What To Do When a Franchising Deal Goes Bad
Unfortunately, with some regularity, a franchisee’s relationship with his franchisor goes bad. The franchise may be losing money, the franchisee may not be receiving support promised by the franchisor, or the franchisee may have learned that the franchisor failed to properly register the franchise or disclose key facts material to investment in the franchise. Regardless of the circumstances, you should consider certain steps when a franchise goes bad.
Contact the franchisor directly.
First, call the franchisor, reasonably and rationally address your concern and see whether they can offer any proposed solutions. You do not want to escalate a minor dispute into a major disagreement that can bring an end to your franchise relationship unless such escalation is truly necessary.
Consult your franchisee association or ombudsman.
Some franchisee associations are officially created by the franchisor, and some are independent of the franchisor. By inquiring with these franchisee associations, you may learn that other franchisees are experiencing problems similar to yours. You may strengthen your bargaining position by having multiple franchisees approach the franchisor jointly, as opposed to individually, about a common problem. Also, many larger franchise systems have ombudsmen to troubleshoot disputes within the franchise system. These ombudsmen can help communicate with your franchisor and resolve disputes.
Review the dispute resolution clauses in the franchise agreement.
Virtually every franchise agreement contains dispute resolution clauses that will specify in-person meetings, mediation, arbitration or litigation — or sometimes a combination of these approaches. A franchisee should carefully review his franchise agreement to know and understand the timing and sequence of the contractual dispute resolution procedures under the franchise agreement.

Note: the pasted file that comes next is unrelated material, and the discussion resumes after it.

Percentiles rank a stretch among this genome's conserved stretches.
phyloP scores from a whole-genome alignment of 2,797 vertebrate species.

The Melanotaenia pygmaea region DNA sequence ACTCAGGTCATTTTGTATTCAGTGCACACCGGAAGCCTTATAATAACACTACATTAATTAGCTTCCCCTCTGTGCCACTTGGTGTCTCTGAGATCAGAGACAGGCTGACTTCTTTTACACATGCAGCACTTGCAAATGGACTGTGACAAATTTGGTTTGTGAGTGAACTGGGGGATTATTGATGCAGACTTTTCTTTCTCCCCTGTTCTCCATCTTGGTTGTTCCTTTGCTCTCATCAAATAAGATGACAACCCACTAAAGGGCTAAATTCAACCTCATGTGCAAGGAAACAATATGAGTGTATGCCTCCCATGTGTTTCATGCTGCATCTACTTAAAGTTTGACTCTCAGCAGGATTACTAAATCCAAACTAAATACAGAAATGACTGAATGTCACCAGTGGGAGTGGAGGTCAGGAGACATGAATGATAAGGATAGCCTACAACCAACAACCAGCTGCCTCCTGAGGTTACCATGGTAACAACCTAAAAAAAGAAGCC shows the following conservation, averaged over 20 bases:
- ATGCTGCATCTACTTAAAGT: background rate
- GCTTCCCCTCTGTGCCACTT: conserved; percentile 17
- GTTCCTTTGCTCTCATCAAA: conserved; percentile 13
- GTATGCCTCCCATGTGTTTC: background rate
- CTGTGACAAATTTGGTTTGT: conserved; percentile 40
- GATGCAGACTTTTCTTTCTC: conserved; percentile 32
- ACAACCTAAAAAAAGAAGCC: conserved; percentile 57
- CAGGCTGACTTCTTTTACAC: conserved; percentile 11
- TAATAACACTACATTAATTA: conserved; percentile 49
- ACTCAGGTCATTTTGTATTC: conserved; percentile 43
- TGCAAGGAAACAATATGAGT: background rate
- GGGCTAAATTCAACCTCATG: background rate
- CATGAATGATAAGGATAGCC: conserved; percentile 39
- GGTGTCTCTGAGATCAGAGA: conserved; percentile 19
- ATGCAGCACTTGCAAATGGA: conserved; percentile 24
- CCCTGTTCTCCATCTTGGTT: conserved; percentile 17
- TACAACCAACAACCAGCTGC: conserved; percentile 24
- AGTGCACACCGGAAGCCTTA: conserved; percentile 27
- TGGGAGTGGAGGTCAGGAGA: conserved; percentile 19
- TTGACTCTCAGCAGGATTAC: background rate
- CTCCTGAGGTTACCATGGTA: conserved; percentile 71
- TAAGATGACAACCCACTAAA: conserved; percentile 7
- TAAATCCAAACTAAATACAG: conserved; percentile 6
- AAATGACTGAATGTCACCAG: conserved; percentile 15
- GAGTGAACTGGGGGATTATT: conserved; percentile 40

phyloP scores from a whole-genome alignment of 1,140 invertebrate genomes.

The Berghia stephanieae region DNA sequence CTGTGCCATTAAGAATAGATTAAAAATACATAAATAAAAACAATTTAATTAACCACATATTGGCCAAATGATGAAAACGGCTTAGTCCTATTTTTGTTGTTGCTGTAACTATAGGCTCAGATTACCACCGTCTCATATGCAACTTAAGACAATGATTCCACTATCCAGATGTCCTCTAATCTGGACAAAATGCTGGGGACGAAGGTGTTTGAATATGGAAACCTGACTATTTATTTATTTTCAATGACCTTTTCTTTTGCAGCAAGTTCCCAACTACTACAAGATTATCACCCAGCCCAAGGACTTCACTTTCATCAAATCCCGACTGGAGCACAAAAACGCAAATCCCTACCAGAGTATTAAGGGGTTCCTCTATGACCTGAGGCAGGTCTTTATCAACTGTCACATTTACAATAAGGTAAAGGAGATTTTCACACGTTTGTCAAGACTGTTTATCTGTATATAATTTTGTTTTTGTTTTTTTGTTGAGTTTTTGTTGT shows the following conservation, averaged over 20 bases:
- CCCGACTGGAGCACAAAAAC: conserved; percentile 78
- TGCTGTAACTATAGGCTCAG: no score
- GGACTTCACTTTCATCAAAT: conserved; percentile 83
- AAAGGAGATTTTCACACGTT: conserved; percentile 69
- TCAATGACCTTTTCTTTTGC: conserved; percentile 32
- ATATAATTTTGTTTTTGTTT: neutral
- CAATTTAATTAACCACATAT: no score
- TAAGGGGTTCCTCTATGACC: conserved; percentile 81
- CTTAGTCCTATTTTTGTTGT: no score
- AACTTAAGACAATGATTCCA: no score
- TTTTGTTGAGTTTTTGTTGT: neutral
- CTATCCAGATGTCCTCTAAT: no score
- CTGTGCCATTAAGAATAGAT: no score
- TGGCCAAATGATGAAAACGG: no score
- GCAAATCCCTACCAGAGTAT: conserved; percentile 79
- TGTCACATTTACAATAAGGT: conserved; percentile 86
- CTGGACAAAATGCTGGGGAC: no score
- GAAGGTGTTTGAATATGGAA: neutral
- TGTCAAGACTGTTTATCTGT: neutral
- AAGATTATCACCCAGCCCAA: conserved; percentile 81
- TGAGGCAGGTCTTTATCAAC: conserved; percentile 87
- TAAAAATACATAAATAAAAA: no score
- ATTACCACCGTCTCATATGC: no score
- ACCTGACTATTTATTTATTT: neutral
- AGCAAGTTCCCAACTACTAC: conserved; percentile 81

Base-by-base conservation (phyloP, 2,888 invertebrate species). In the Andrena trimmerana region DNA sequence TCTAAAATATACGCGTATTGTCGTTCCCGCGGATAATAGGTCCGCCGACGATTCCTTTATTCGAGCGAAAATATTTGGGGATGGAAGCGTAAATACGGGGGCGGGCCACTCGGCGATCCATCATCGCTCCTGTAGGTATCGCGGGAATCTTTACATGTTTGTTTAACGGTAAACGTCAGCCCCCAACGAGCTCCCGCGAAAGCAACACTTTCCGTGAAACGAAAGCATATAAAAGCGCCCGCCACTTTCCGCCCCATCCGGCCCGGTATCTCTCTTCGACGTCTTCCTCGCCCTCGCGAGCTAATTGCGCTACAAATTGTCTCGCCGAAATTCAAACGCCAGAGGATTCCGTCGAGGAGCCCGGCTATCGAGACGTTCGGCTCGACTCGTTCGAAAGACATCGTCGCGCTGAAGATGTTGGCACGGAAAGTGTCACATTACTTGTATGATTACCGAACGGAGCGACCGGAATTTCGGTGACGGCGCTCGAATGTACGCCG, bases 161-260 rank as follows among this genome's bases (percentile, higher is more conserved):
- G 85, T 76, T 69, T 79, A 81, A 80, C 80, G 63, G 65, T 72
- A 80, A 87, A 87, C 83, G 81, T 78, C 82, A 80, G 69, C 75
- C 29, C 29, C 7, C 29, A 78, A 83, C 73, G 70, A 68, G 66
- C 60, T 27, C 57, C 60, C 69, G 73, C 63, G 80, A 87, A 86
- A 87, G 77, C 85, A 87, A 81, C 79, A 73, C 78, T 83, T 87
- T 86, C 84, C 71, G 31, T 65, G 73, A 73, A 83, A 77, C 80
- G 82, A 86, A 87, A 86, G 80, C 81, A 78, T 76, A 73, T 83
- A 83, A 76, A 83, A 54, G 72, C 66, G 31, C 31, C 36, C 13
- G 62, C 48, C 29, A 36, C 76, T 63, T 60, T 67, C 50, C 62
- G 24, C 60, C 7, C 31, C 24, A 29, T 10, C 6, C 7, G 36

Complain to the franchise regulators in your state.
If the dispute is major, you should consider complaining to the regulatory agency governing the sale of franchises in your state. Some major issues could be: failure to register the franchise offering in a state where it was required to be registered, or material fraudulent omissions or disclosures — such as failure to disclose prior bankruptcies or material litigation, or improperly representing, without the required disclosures, the amount you can expect to earn from the franchise. Most states will actively investigate every complaint. One caution: Once this step is taken, it may be difficult or impossible to stop the resulting investigation, even if you resolve your disagreement with your franchisor. For that reason, franchisees may find they have more leverage to negotiate a solution with their franchisor before they complain to the state regulators.
Consult an experienced franchise lawyer.
Attorneys specializing in franchising typically are members of the International Franchise Association Supplier Forum and The American Bar Association Forum on Franchising.
Depending on the strength of the franchisee’s claims, franchisors are sometimes willing to negotiate an amicable agreement under which the franchisee exits the system. Both franchisor and franchisee may have to be creative to craft an agreement that meets both parties’ objectives.
The contents of this publication are intended for general information only and should not be construed as legal advice or a legal opinion on specific facts and circumstances. Copyright 2021.